Restrained as he was, the elf could do nothing to save himself, and so he braced his mind for death. Wide, gray eyes watched in horror as the dim light of the sun gleamed red off the blade that would end his life. He briefly wondered if he should turn away and close his eyes or if he should keep them open and focused upon his killer. The Orc probably didn’t care what he did, but Rúmil was becoming slightly curious as to whether or not he would be able to see death as it swooped down upon him if he kept his eyes open. It was an interesting dilemma that occupied a rather detached part of his brain, but the debate swiftly turned academic when the curved sword began to descend.
So ready was he for the end that Rúmil was completely unprepared for what happened next. The sword swinging down upon his chest suddenly careened to the side and light flashed off a broader weapon as the Orc fell headless. The hands that restrained Rúmil fell away and the Orcs yelled in sudden fear and confusion. A strange shout rose up above the din of the goblins, and still recovering from his shock, Rúmil had just enough time to look up and see a short, bearded creature leap over him and fall upon the Orcs like a thing possessed. Gasping in surprise and wincing at the exploding agony in his leg, Rúmil managed to roll to one side and raise himself up on his elbow in time to see Gimli, son of Glóin, single-handedly rout the Orcs. The sheer surprise of his attack as well as the dwarf’s ferocious countenance that spoke of a crazed desire for vengeance was enough to drive away the few goblins who were not killed by his gleaming axe. But as they had when fleeing before Rúmil, these Orcs called for aid while they ran and answering shouts were soon heard.
"Haste now, Master Elf," Gimli said gruffly, sprinting back to Rúmil’s side and bodily pulling the elf to his feet. Unable to help himself, Rúmil cried out as his weight fell upon his right leg, and Gimli swiftly moved to brace him. "Lean upon me and we shall soon reach safety. Your brothers heard your cry, but they were tied up in battle with Orcs in the trees and could not come. But I expect to see them shortly."
"How did you come to be here?" Rúmil demanded breathlessly, amazed at the notion that he now owed his life to a dwarf and even more amazed that he was actually allowing the dwarf to support him as he hurriedly limped away.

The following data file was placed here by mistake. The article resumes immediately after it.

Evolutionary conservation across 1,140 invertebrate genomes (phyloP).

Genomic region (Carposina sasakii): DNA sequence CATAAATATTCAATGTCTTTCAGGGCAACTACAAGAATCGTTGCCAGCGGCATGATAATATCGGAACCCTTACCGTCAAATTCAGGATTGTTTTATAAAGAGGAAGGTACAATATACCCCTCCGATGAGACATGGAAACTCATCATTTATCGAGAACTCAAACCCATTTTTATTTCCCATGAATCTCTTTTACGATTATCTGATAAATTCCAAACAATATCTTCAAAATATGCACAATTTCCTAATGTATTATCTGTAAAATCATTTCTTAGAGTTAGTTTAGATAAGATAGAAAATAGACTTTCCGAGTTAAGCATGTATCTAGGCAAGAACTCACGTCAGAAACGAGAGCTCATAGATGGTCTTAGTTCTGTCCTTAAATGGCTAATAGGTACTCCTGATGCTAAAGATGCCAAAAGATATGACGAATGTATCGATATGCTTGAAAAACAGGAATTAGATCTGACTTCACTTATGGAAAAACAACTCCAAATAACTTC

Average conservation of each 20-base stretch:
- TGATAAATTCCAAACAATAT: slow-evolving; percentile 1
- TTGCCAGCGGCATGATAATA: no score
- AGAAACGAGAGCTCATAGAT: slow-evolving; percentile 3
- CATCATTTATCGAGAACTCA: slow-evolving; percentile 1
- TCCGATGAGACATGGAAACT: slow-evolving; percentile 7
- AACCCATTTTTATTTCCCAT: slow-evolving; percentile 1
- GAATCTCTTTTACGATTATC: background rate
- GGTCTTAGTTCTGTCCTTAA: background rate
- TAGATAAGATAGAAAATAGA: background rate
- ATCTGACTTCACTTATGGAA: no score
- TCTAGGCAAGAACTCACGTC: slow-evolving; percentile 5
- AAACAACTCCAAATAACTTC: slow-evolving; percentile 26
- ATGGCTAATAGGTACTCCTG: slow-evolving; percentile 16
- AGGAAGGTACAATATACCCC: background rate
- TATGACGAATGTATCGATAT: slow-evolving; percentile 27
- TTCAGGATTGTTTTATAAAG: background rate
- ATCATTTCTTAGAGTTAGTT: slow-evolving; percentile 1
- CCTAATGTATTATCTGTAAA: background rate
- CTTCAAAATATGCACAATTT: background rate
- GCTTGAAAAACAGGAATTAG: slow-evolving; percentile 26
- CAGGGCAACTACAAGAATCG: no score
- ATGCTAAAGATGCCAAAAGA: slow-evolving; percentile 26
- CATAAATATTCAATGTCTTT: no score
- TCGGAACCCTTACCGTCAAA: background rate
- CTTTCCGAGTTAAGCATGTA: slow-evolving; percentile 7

Gimli glanced up at Rúmil as though the elf had just asked what color the sky was. "Were you not listening? No others were able to come. I was more or less free because I do not stay in the treetops, which is where the Orcs are going. Haste now, for I think that your friends the goblins are returning. And they do not sound pleased with us."
Rúmil’s instincts were twisting themselves into chaos and he could not sense the presence of more encroaching Orcs. But he found himself believing Gimli—he could not really say why—and tried to walk faster. His faith in the dwarf was rewarded when arrows began to whistle past them, causing Gimli to start ducking behind tree trunks. But while this protected them from the poison-tipped darts, it slowed their progress significantly and the Orcs began gaining. But try as he might, Rúmil could not coax more speed out of his faltering legs, and he could feel the Orcs’ poison start to creep up the side of his body. He was about to suggest that the dwarf go on without him when arrows began to fly from the opposite direction, raining down upon the Orcs and buying Gimli and Rúmil the time necessary to pull away from their pursuers.
"They took their precious time in coming," Gimli muttered, continuing to pull Rúmil along as elven arrows began driving back the Orcs.
Rúmil laughed slightly while hope crept back into his heart. Perhaps he would indeed live to see another day. But even as he entertained this thought, pain suddenly blossomed in the middle of his back. Stricken, he froze and looked down in horror as a crude arrowhead broke through the skin of his chest.
The shout came from somewhere above him, and much to his surprise, Rúmil discovered that he was lying on his side upon the ground with a dwarf hovering over his shoulder, demanding that he respond to his name. And as the surrounding world began to fade, Rúmil decided that this had to be one of the most improbable ways to die.
"Gimli…" Rúmil finally managed to answer.
"Quiet," Gimli hissed, seeming to forget that he had just been calling the elf’s name. "Do not try to speak. I cannot remove this arrow now. Not here. But it cannot remain as it is. Stay still. This shall hurt." And before Rúmil could even think to ask what was going on, the dwarf had seized the shaft still protruding from his back and broken the main part off, leaving only a small stub protruding from the wound.